Update: The Dodgers are not playing on the east coast tonight, so the game is too late for me to watch. I'm still not in the mood to type up a rant. My MLB video service is crapping out at the moment (which I think has something to do with the Realplayer update I downloaded earlier today), but am I am inclined to play some Smash Brothers anyway. I tried fighting this for a while, but I need to get up early tomorrow, so I think I'll just read some baseball articles and crash. I'll try fighting this tomorrow.

Tuesday, April 22, 2008

Tales from the arXiv: Impact factor edition

Here is an abstract, just posted on the arXiv, that attempts to analyze the inflation in journal impact factors over the years:

Date: Sat, 19 Apr 2008 00:17:22 GMT (995kb,D)

Title: Differences in Impact Factor Across Fields and Over Time
Authors: Benjamin M. Althouse, Jevin D. West, Theodore Bergstrom, Carl T.
Categories: physics.soc-ph
Comments: 9 pages, 3 figures
License: http://arxiv.org/licenses/nonexclusive-distrib/1.0/
The bibliometric measure impact factor is a leading indicator of journal
influence, and impact factors are routinely used in making decisions ranging
from selecting journal subscriptions to allocating research funding to deciding
tenure cases. Yet journal impact factors have increased gradually over time,
and moreover impact factors vary widely across academic disciplines. Here we
quantify inflation over time and differences across fields in impact factor
scores and determine the sources of these differences. We find that the average
number of citations in reference lists has increased gradually, and this is the
predominant factor responsible for the inflation of impact factor scores over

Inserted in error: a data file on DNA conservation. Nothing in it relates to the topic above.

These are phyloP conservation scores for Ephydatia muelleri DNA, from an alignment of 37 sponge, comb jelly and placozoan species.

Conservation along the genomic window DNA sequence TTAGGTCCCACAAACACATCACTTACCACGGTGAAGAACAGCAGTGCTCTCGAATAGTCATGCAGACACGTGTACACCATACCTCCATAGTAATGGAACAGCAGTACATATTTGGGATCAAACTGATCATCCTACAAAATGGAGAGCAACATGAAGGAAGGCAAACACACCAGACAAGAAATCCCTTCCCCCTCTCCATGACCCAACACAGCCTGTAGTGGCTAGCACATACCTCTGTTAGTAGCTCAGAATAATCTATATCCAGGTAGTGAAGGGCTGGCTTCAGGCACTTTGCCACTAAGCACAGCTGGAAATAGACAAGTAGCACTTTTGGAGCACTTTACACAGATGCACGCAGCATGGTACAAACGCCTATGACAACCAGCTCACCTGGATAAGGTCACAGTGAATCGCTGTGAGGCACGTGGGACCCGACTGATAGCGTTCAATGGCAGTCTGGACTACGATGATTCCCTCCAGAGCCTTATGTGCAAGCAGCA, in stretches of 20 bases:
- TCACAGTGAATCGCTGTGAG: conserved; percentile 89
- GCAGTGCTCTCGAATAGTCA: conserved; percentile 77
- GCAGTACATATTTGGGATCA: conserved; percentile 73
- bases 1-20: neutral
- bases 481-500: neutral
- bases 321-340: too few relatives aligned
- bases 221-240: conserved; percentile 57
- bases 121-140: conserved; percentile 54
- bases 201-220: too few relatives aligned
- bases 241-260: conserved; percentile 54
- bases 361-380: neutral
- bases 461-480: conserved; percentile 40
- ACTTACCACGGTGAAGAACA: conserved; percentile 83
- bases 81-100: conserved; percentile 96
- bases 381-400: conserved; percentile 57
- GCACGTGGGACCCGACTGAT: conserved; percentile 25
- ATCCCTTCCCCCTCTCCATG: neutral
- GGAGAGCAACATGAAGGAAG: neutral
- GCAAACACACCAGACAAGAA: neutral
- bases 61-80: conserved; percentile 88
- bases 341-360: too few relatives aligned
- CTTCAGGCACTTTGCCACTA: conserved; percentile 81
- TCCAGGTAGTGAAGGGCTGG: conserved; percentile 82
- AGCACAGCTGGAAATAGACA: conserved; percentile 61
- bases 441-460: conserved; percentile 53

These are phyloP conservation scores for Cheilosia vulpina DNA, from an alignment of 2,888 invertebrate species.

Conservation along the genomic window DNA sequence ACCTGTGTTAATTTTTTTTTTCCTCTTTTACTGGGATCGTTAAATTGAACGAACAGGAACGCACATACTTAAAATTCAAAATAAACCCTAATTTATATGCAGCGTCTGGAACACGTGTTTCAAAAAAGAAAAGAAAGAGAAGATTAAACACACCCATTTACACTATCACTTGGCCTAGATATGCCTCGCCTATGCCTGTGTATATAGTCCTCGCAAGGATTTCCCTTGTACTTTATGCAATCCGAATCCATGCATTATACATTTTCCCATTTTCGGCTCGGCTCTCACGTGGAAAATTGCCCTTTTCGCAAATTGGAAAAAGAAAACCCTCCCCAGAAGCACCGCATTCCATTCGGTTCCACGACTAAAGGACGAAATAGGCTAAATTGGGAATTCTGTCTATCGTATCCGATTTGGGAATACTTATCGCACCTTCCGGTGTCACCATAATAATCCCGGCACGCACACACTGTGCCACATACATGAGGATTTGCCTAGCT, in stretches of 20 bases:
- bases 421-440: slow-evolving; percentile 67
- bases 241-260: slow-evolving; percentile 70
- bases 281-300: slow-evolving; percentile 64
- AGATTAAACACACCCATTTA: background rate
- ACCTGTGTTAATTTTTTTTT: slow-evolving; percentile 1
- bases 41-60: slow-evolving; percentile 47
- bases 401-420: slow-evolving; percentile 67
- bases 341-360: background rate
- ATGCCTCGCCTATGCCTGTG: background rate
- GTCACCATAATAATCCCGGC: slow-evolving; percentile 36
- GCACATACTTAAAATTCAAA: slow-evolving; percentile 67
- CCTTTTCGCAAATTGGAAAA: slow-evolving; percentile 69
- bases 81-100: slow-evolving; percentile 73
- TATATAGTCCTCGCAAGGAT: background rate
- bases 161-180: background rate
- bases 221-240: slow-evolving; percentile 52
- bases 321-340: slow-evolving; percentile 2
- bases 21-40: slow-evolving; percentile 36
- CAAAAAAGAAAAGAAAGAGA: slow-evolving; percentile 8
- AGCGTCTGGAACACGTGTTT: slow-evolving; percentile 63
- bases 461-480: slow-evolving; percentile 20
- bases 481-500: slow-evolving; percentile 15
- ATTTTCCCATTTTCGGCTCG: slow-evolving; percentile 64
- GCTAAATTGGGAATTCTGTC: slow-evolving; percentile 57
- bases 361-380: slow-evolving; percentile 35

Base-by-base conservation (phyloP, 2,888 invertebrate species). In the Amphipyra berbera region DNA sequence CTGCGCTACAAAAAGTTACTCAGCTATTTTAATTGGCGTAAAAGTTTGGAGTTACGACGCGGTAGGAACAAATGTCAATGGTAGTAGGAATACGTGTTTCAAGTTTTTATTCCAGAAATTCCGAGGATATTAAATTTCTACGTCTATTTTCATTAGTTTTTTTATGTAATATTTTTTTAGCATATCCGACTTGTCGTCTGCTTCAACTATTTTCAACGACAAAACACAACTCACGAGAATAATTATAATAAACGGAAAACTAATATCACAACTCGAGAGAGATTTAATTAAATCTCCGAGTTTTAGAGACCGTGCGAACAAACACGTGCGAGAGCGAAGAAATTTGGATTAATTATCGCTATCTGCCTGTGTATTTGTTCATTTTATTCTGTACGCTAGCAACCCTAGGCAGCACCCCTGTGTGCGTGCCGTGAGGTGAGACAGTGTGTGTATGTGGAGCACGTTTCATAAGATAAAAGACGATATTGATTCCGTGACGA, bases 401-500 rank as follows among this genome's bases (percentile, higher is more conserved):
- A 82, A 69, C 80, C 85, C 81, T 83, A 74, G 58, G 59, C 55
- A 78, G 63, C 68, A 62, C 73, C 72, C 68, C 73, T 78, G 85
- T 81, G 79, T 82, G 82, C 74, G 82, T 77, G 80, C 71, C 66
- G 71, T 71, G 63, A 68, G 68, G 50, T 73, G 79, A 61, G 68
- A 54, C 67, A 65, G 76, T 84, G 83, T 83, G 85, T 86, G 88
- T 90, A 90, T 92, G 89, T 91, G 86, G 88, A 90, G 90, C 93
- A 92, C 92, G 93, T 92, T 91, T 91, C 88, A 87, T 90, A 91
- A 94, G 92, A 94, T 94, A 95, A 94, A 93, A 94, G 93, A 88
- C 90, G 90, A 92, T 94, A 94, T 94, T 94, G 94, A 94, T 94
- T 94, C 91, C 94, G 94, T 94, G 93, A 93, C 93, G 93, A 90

time. Field-specific variation in the fraction of citations to literature
indexed by Thomson Scientific's Journal Citation Reports is the single greatest
contributor to differences among the impact factors of journals in different
fields. The growth rate of the scientific literature as a whole, and
cross-field differences in net size and growth rate of individual fields, have
had very little influence on impact factor inflation or on cross-field
differences in impact factor.
\\ ( http://arxiv.org/abs/0804.3116 , 995kb)

If I am interpreting this abstract correctly, the authors of this paper seem to be concluding that the differences one sees between fields is predominantly the result of which journals reporting venues (in this case, Thomson Scientific's Journal Citation Reports) choose to index. In other words, they conclude that the dominant factor is basically noise at best and corruptible choices at worst. That's just lovely. (I haven't read the paper, so I am offering no opinion as to whether I agree with the authors' conclusion. I'm just saying that this is an extremely disturbing conclusion.)

Monday, April 21, 2008

Turning Cheese into Steak

You know how you hear or read about various amusing incidents about people like Richard Feynman or other famous scientists that become an integral part of their legendary status? Some of these incidents arise from things they do on purpose, and others arise completely by accident. I've occasionally done things that could potential be construed to be in both of these categories, though I unfortunately (fortunately?) don't have the scientific reputation for them to propagate that far. (That said, one of my practical jokes did get brought up by a faculty member during my University of Maryland interview in 2006... The scientific world is a rather small one...) Also, I think it's often true that the unintentional incidents are often the ones that make the best stories. Sometimes you just need the right mix of personality and circumstance for magic to happen, and that brings me to Wednesday night. But first, a long precursor is in order:

Back in the day (late February 2006), we had a discussion on Arcane Gazebo's blog about the notion of entanglement and food perhaps being in a superposition of a salad and a steak. The particular blog entry that I have in mind included a link to this particular post on Cosmic Variance.

This is a rather long aside, but let me quote the relevant passage from Cosmic Variance:

Fortunately, we are not only very considerate, we are also excellent experimental physicists with a keen grasp of quantum mechanics. Quantum mechanics, according to the conventional interpretations that are good enough for our purposes here, says three crucial and amazing things.